Iraq criminalises same-sex relationships with maximum 15 years in prison

The law is backed mainly by Shia Muslim parties who form the largest coalition in Iraq’s parliament.

Baghdad street
A car drives past on a street in the Iraqi capital, Baghdad [File: Saba Kareem/Reuters]

Iraq’s parliament has passed a law criminalising same-sex relationships with a maximum 15-year prison sentence, in a move it said aimed to uphold religious values, but was condemned by rights advocates as the latest attack on the LGBTQ community in Iraq.

The law adopted on Saturday aims to “protect Iraqi society from moral depravity and the calls for homosexuality that have overtaken the world,” according to a copy of the law seen by the Reuters news agency.

It was backed mainly by conservative Shia Muslim parties who form the largest coalition in Iraq’s parliament.

The Law on Combating Prostitution and Homosexuality bans same-sex relations with at least 10 years and a maximum of 15 years in prison, and mandates at least seven years in prison for anybody who promotes homosexuality or prostitution.

The amended law makes “biological sex change based on personal desire and inclination” a crime and punishes transgender people and doctors who perform gender-affirming surgery with up to three years in prison.

The bill had initially included the death penalty for same-sex acts but was amended before being passed after strong opposition from the United States and European nations.

‘A serious blow to human rights’

Until Saturday, Iraq did not explicitly criminalise gay sex, though loosely defined morality clauses in its penal code had been used to target LGBTQ people, and members of the community have also been killed by armed groups and individuals.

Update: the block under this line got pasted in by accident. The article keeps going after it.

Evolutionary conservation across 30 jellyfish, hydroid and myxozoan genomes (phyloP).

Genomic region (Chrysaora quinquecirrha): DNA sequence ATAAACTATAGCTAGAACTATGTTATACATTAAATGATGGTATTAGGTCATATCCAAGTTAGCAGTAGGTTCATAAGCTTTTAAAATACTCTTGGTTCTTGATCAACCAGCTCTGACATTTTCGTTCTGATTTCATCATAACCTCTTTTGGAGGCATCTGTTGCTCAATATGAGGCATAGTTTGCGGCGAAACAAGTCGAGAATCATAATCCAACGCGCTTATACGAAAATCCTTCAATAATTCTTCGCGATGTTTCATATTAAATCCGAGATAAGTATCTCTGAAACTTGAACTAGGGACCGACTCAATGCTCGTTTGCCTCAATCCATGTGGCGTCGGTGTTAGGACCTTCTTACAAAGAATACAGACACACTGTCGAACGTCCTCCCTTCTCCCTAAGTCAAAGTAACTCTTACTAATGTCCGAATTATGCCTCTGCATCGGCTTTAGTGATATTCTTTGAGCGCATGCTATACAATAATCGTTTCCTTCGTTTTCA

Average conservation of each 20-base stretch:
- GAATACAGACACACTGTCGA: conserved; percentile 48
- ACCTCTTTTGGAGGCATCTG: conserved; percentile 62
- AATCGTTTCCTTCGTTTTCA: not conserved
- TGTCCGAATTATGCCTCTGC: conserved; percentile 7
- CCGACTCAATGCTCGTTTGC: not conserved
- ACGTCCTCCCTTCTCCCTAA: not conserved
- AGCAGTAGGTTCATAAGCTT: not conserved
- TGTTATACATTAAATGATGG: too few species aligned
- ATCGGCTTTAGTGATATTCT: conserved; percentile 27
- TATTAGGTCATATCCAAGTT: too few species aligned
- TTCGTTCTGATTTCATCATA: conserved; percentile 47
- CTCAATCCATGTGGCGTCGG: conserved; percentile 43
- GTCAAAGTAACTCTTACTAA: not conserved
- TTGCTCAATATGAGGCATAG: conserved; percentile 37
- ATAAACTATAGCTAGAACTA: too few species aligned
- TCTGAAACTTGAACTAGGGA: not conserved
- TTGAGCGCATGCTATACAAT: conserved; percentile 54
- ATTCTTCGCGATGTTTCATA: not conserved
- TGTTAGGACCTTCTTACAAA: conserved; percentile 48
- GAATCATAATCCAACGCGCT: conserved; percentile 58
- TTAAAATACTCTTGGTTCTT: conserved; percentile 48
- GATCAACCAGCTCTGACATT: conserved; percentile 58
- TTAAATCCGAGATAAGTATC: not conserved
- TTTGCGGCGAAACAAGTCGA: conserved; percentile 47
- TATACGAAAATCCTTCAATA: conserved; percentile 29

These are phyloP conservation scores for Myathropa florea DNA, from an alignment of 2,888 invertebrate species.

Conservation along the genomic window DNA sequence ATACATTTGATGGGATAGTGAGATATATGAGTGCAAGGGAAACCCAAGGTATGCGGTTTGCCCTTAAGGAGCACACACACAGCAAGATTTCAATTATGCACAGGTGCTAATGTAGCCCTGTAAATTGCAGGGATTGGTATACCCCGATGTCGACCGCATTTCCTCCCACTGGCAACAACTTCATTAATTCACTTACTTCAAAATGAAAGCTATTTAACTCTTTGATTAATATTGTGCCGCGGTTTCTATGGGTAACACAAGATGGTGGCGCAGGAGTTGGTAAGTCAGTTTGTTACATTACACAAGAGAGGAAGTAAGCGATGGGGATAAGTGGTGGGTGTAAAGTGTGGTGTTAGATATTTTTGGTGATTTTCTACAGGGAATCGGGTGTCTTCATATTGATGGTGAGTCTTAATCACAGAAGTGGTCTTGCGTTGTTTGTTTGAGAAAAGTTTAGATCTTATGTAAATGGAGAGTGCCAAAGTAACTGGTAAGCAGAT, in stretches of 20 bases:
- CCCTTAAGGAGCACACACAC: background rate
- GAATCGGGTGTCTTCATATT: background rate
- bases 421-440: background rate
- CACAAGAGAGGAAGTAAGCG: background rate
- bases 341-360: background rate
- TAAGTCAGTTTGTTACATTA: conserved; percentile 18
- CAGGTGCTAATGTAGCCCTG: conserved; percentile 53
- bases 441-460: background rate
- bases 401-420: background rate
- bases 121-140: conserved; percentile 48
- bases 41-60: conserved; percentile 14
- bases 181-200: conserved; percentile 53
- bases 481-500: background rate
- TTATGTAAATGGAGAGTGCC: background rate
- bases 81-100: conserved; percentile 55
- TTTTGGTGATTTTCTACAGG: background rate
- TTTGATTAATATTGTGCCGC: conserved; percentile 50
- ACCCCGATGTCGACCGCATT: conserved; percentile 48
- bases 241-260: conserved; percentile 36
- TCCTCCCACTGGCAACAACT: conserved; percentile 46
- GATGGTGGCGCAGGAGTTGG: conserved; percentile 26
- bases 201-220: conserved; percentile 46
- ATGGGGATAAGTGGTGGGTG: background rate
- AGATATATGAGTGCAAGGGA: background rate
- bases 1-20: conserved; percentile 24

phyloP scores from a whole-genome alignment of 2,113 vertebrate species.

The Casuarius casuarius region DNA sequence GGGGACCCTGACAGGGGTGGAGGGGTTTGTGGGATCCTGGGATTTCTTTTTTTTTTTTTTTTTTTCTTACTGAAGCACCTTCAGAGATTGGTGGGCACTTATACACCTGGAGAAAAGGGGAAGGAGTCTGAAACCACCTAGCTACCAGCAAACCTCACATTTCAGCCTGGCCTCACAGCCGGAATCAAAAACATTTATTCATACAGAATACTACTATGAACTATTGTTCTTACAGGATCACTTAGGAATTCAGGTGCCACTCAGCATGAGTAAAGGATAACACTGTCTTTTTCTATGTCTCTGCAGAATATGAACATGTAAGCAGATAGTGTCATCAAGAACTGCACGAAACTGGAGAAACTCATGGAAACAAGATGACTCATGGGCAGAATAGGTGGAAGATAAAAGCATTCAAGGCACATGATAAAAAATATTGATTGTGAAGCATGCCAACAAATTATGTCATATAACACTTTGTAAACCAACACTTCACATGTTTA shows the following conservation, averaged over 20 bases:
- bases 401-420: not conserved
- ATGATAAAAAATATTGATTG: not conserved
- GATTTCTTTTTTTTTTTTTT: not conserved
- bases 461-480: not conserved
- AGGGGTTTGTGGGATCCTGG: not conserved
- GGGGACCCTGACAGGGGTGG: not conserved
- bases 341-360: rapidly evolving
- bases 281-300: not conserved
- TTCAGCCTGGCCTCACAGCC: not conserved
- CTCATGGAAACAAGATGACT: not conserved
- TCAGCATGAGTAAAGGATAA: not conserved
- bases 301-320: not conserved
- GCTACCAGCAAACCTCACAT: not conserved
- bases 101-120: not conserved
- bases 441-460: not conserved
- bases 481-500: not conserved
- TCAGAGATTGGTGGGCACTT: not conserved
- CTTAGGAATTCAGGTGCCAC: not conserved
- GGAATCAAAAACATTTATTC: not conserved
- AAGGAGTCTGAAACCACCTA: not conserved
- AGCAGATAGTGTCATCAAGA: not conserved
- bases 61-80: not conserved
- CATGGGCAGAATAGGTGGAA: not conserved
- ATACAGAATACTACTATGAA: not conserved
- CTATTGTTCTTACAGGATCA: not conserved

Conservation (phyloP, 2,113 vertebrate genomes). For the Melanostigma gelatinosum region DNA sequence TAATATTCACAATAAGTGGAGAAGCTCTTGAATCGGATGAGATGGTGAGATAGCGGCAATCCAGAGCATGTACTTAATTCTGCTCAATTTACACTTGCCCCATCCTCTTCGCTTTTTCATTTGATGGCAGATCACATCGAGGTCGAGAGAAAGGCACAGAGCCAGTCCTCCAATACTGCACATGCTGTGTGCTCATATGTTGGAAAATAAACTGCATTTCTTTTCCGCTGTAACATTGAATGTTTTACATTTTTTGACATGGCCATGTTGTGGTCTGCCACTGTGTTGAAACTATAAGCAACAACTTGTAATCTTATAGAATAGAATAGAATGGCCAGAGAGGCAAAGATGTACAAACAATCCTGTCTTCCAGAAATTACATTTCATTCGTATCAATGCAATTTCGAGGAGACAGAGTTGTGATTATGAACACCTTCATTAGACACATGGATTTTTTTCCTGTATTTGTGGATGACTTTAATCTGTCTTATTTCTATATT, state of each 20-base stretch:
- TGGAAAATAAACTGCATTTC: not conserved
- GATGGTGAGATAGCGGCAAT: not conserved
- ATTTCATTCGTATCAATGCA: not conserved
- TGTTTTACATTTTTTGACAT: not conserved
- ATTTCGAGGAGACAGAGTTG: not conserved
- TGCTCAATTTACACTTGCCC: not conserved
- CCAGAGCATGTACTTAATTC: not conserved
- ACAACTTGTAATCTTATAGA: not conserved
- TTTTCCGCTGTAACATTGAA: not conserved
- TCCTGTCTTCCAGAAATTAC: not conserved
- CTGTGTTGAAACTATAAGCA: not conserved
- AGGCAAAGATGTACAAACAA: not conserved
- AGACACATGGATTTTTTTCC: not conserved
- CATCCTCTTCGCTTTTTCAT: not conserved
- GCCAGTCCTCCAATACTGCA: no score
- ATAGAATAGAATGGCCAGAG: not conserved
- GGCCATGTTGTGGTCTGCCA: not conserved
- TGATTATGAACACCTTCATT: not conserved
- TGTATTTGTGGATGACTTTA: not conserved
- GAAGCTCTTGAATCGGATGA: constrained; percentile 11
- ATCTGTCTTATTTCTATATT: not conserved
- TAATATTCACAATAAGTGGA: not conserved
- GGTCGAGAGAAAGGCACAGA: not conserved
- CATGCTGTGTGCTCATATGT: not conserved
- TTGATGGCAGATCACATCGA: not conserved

“The Iraqi parliament’s passage of the anti-LGBT law rubber-stamps Iraq’s appalling record of rights violations against LGBTQ people and is a serious blow to fundamental human rights,” Rasha Younes, deputy director of the LGBTQ rights programme at Human Rights Watch, told Reuters.

“Iraq has effectively codified in law the discrimination and violence members of the LGBTI community have been subjected to with absolute impunity for years,” the AFP news agency quoted Amnesty International’s Iraq Researcher Razaw Salihy as saying.

“The amendments concerning LGBTI rights are a violation of fundamental human rights and put at risk Iraqis whose lives are already hounded daily,” Salihy added.

Lawmaker Raed al-Maliki, who advanced the amendments, told AFP that the law “serves as a preventive measure to protect society from such acts”.

Major Iraqi parties have in the past year stepped up criticism of LGBTQ rights, with rainbow flags frequently being burned in protests by both governing and opposition conservative Shia Muslim factions last year.

More than 60 countries criminalise gay sex, while same-sex sexual acts are legal in more than 130 countries, according to Our World in Data.

Source: News Agencies